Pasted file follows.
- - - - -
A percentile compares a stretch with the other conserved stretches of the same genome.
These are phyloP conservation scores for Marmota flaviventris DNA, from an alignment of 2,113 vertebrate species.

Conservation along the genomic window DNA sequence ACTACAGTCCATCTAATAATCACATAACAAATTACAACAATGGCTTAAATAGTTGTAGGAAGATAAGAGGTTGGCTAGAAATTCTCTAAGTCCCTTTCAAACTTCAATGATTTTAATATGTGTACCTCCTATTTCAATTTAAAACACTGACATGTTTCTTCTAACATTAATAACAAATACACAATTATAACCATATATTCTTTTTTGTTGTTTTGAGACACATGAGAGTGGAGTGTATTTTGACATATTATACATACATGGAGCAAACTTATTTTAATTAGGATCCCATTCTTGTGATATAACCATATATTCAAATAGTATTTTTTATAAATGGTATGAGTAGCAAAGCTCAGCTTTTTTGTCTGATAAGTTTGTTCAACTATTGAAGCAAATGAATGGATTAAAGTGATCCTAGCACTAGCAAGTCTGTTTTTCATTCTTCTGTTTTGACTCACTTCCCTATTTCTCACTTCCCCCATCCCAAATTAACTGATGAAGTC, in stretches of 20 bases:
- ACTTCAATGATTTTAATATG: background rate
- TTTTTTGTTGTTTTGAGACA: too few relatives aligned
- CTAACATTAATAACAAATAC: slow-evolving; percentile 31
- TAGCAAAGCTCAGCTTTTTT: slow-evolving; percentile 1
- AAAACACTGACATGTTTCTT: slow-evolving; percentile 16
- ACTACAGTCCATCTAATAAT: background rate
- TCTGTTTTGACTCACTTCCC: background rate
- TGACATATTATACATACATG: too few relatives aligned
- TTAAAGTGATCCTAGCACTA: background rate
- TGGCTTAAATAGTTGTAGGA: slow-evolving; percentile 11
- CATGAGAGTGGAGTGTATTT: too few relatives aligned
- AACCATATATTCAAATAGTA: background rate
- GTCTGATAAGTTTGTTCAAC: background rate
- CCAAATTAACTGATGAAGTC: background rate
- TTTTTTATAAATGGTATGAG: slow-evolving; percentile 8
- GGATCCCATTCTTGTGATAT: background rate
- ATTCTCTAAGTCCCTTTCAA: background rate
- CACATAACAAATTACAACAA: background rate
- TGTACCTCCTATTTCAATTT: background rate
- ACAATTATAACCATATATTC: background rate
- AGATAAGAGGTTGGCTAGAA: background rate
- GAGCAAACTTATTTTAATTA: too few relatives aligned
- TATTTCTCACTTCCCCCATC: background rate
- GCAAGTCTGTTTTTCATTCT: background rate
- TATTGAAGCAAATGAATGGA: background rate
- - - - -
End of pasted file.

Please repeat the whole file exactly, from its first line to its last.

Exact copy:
A percentile compares a stretch with the other conserved stretches of the same genome.
These are phyloP conservation scores for Marmota flaviventris DNA, from an alignment of 2,113 vertebrate species.

Conservation along the genomic window DNA sequence ACTACAGTCCATCTAATAATCACATAACAAATTACAACAATGGCTTAAATAGTTGTAGGAAGATAAGAGGTTGGCTAGAAATTCTCTAAGTCCCTTTCAAACTTCAATGATTTTAATATGTGTACCTCCTATTTCAATTTAAAACACTGACATGTTTCTTCTAACATTAATAACAAATACACAATTATAACCATATATTCTTTTTTGTTGTTTTGAGACACATGAGAGTGGAGTGTATTTTGACATATTATACATACATGGAGCAAACTTATTTTAATTAGGATCCCATTCTTGTGATATAACCATATATTCAAATAGTATTTTTTATAAATGGTATGAGTAGCAAAGCTCAGCTTTTTTGTCTGATAAGTTTGTTCAACTATTGAAGCAAATGAATGGATTAAAGTGATCCTAGCACTAGCAAGTCTGTTTTTCATTCTTCTGTTTTGACTCACTTCCCTATTTCTCACTTCCCCCATCCCAAATTAACTGATGAAGTC, in stretches of 20 bases:
- ACTTCAATGATTTTAATATG: background rate
- TTTTTTGTTGTTTTGAGACA: too few relatives aligned
- CTAACATTAATAACAAATAC: slow-evolving; percentile 31
- TAGCAAAGCTCAGCTTTTTT: slow-evolving; percentile 1
- AAAACACTGACATGTTTCTT: slow-evolving; percentile 16
- ACTACAGTCCATCTAATAAT: background rate
- TCTGTTTTGACTCACTTCCC: background rate
- TGACATATTATACATACATG: too few relatives aligned
- TTAAAGTGATCCTAGCACTA: background rate
- TGGCTTAAATAGTTGTAGGA: slow-evolving; percentile 11
- CATGAGAGTGGAGTGTATTT: too few relatives aligned
- AACCATATATTCAAATAGTA: background rate
- GTCTGATAAGTTTGTTCAAC: background rate
- CCAAATTAACTGATGAAGTC: background rate
- TTTTTTATAAATGGTATGAG: slow-evolving; percentile 8
- GGATCCCATTCTTGTGATAT: background rate
- ATTCTCTAAGTCCCTTTCAA: background rate
- CACATAACAAATTACAACAA: background rate
- TGTACCTCCTATTTCAATTT: background rate
- ACAATTATAACCATATATTC: background rate
- AGATAAGAGGTTGGCTAGAA: background rate
- GAGCAAACTTATTTTAATTA: too few relatives aligned
- TATTTCTCACTTCCCCCATC: background rate
- GCAAGTCTGTTTTTCATTCT: background rate
- TATTGAAGCAAATGAATGGA: background rate